Wind energy comes from the uneven heating of the planet as it spins through the day and night, being warmed and cooled by the Sun. Temperature gradients between land and sea, and physical obstacles like mountains, also play a role in the complex dance of wind.
Wind power dates back to at least 5000 B.C.E., when it was used to propel boats along the Nile River. By 200 B.C.E., simple windmills were pumping water in China and grinding grain in the Middle East.
Windmills designed to generate electricity, known as turbines, first appeared in Denmark around 1890. They operate on a simple principle: Two or three propeller-like blades are attached to a rotor, which is in turn connected to an electrical generator. When the wind blows, the propeller turns the rotor, spinning the generator and creating electrical current. Utility-sized wind turbines are familiar horizontal-axis units, typically mounted on a tower 75 feet or more off the ground, to take advantage of faster, less turbulent winds. Smaller vertical axis turbines without towers are also used, particularly for low-speed winds.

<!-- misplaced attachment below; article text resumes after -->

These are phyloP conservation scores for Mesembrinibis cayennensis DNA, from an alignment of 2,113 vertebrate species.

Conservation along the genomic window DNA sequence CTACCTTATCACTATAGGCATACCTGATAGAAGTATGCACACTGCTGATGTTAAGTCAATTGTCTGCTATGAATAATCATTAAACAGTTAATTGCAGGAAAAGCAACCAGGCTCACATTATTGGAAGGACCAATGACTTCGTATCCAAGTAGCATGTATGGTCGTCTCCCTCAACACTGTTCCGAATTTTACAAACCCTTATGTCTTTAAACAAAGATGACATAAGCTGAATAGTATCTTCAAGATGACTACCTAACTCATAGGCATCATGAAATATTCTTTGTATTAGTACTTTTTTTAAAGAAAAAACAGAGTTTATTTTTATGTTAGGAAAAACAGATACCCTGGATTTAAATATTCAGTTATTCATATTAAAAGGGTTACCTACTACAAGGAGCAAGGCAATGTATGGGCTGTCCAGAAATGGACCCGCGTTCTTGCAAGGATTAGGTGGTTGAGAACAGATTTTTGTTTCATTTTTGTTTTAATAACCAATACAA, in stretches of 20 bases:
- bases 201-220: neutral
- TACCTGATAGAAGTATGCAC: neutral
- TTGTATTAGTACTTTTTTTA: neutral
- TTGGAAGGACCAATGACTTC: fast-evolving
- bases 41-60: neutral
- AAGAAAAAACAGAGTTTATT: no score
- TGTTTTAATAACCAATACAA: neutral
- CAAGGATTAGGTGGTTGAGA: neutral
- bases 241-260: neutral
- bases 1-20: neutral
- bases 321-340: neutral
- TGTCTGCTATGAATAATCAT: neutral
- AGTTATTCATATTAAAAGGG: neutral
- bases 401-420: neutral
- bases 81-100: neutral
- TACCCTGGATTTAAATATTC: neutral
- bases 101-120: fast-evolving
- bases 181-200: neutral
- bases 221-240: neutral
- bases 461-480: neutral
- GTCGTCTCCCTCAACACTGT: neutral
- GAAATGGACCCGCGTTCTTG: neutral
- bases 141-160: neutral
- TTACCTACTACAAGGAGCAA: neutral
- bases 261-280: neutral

Wind power is primarily a utility-scale technology, with hundreds of turbines arrayed in large "wind farms." Wind offers a number of advantages over fossil fuel in powering the grid:
Wind is a vast, free, and inexhaustible resource.
Wind helps reduce our use of the primary fuels for grid power: natural gas, coal, and to a lesser extent, petroleum. Recognizing that all ...